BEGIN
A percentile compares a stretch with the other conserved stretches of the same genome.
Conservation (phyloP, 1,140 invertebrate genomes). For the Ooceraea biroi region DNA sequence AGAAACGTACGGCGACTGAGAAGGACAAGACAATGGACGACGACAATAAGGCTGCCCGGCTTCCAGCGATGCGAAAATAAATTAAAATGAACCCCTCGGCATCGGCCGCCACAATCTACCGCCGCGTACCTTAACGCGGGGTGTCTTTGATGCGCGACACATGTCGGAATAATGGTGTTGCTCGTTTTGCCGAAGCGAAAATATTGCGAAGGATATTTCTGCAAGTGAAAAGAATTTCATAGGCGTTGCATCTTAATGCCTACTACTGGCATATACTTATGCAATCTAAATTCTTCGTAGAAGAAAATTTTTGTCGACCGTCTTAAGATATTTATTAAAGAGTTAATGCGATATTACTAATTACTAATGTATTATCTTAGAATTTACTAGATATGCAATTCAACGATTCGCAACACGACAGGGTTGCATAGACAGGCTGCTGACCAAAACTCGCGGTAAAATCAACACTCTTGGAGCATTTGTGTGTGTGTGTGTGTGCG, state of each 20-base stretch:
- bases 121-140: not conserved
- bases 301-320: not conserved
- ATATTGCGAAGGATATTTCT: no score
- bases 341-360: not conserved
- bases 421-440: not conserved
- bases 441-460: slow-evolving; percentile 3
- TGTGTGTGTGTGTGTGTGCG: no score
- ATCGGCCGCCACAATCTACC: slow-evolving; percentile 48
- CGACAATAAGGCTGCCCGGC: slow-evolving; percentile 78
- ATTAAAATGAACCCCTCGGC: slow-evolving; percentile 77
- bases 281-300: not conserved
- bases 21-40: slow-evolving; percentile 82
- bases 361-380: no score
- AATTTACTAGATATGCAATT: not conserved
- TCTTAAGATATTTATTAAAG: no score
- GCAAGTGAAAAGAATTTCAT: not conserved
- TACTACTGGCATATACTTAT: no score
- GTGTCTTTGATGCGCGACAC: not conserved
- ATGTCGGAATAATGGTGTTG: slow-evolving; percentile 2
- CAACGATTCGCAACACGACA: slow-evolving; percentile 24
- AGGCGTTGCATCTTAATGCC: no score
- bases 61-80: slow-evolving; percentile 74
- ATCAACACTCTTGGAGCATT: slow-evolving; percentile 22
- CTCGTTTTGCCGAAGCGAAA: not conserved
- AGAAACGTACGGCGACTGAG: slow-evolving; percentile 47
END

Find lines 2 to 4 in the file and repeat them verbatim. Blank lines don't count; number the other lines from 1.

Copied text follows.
Conservation (phyloP, 1,140 invertebrate genomes). For the Ooceraea biroi region DNA sequence AGAAACGTACGGCGACTGAGAAGGACAAGACAATGGACGACGACAATAAGGCTGCCCGGCTTCCAGCGATGCGAAAATAAATTAAAATGAACCCCTCGGCATCGGCCGCCACAATCTACCGCCGCGTACCTTAACGCGGGGTGTCTTTGATGCGCGACACATGTCGGAATAATGGTGTTGCTCGTTTTGCCGAAGCGAAAATATTGCGAAGGATATTTCTGCAAGTGAAAAGAATTTCATAGGCGTTGCATCTTAATGCCTACTACTGGCATATACTTATGCAATCTAAATTCTTCGTAGAAGAAAATTTTTGTCGACCGTCTTAAGATATTTATTAAAGAGTTAATGCGATATTACTAATTACTAATGTATTATCTTAGAATTTACTAGATATGCAATTCAACGATTCGCAACACGACAGGGTTGCATAGACAGGCTGCTGACCAAAACTCGCGGTAAAATCAACACTCTTGGAGCATTTGTGTGTGTGTGTGTGTGCG, state of each 20-base stretch:
- bases 121-140: not conserved
- bases 301-320: not conserved